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Proceedings Paper

FPGA implementation of the pixel purity index algorithm
Author(s): Dominique D. Lavenier; James P. Theiler; John J. Szymanski; Maya Gokhale; Janette R. Frigo
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Paper Abstract

The Pixel Purity Index (PPI) is an algorithm employed in remote sensing for analyzing hyperspectral images. Particularly for low-resolution imagery, a single pixel usually covers several different materials, and its observed spectrum is (to a good approximation) a linear combination of a few pure spectral shapes. The PPI algorithm tries to identify these pure spectra by assigning a pixel purity index to each pixel in the image; the spectra for those pixels with a high index value are candidates for basis elements in the image decomposition. The PPI algorithm is extremely time consuming but is a good candidate for parallel hardware implementation due to its high volume of independent dot-product calculations. This article presents two parallel architectures we have developed and implemented on the Wildforce board. The first one is based on bit-serial arithmetic operators and the second deals with standard operators. Speed-up factors of up to 80 have been measured for these hand-coded architectures. In addition,the second version has been synthesized with the Streams-C compiler. The compiler translates a high level algorithm expressed in a parallel C extension into synthesizable VHDL. This comparison provides an interesting way of estimating the tradeoff between a traditional approach which tailors the design to get optimal performance and a fully automatic approach which aims to generate a correct design in minimal time.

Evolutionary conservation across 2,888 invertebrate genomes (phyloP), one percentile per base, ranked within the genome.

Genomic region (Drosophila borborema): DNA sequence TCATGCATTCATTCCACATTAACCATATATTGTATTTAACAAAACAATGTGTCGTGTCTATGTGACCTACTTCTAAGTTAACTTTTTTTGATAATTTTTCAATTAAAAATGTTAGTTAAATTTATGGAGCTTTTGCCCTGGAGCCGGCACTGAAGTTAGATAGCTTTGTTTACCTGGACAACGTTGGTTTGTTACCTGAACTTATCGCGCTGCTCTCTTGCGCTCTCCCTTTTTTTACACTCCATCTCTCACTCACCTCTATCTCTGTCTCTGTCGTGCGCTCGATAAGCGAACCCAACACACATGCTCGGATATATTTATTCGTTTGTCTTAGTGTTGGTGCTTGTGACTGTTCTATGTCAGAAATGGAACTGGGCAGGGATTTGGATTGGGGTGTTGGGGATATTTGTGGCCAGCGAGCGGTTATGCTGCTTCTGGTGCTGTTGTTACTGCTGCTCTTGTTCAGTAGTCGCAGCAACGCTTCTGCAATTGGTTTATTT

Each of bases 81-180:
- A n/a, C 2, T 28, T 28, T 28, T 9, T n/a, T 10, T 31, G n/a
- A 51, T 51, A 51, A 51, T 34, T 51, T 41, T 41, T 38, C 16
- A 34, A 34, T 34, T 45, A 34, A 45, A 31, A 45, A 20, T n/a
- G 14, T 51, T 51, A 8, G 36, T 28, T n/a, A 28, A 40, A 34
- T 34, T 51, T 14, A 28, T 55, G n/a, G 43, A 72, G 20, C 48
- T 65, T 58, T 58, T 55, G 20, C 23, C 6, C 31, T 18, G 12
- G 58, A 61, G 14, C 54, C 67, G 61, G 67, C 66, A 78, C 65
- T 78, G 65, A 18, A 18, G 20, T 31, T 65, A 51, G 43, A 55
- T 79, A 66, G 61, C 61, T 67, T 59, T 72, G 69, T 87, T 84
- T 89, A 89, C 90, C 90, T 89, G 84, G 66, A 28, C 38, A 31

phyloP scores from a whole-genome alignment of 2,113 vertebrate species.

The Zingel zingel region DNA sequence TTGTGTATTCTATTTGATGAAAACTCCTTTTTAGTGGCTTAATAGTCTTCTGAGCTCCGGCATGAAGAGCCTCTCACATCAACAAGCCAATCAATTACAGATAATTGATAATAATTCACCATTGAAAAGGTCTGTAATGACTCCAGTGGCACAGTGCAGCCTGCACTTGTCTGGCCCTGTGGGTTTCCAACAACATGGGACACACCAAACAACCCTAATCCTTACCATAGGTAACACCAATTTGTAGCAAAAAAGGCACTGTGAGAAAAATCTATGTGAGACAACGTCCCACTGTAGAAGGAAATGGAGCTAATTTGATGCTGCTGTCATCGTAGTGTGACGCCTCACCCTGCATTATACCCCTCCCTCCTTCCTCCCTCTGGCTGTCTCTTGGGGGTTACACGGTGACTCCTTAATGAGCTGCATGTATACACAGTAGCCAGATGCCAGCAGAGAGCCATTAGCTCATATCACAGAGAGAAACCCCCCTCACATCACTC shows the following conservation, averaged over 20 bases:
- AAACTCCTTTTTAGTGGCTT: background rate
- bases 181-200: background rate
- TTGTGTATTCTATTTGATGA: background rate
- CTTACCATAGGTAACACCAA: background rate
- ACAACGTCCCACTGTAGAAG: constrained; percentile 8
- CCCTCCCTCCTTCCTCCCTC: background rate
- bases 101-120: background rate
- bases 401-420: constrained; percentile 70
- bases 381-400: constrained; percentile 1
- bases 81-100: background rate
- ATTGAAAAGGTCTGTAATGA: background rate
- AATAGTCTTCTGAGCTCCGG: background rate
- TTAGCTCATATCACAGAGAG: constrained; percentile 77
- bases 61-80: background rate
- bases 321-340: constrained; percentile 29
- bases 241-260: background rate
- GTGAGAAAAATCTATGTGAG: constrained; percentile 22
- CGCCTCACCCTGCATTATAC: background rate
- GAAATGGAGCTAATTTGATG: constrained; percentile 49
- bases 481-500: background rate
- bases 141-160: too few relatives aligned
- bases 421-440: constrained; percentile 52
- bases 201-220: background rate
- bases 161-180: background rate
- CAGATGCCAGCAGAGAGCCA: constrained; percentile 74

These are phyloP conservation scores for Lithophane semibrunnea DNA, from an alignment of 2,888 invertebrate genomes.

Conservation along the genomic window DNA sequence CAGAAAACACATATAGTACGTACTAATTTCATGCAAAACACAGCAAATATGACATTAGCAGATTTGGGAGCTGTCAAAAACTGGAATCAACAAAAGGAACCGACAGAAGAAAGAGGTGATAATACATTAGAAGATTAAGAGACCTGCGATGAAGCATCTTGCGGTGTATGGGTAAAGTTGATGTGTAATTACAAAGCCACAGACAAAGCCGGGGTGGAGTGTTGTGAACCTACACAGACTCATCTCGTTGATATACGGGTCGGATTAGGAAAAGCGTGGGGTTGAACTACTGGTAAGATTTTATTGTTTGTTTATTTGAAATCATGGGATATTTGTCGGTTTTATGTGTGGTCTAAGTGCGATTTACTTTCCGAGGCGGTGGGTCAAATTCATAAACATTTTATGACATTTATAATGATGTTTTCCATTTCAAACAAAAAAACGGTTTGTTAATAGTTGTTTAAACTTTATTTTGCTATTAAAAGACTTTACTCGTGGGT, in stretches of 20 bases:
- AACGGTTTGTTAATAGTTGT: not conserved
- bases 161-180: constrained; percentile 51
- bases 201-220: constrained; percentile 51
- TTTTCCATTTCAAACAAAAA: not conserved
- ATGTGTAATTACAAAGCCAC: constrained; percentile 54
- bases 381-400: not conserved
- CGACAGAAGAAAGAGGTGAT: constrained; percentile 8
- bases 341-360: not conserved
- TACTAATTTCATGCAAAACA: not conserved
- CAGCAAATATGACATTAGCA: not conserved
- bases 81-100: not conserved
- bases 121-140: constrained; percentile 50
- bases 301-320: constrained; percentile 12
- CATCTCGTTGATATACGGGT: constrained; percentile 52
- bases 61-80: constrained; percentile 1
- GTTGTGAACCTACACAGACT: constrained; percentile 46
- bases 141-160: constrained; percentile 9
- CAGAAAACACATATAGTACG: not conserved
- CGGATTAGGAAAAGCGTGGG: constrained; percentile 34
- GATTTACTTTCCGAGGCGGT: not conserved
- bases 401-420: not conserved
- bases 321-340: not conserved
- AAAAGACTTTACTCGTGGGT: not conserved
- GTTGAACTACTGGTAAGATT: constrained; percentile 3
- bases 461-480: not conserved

Paper Details

Date Published: 6 October 2000
PDF: 12 pages
Proc. SPIE 4212, Reconfigurable Technology: FPGAs for Computing and Applications II, (6 October 2000); doi: 10.1117/12.402525
Show Author Affiliations
Dominique D. Lavenier, Los Alamos National Lab. (United States)
James P. Theiler, Los Alamos National Lab. (United States)
John J. Szymanski, Los Alamos National Lab. (United States)
Maya Gokhale, Los Alamos National Lab. (United States)
Janette R. Frigo, Los Alamos National Lab. (United States)


Published in SPIE Proceedings Vol. 4212:
Reconfigurable Technology: FPGAs for Computing and Applications II
John Schewel; Peter M. Athanas; Chris H. Dick; John T. McHenry, Editor(s)

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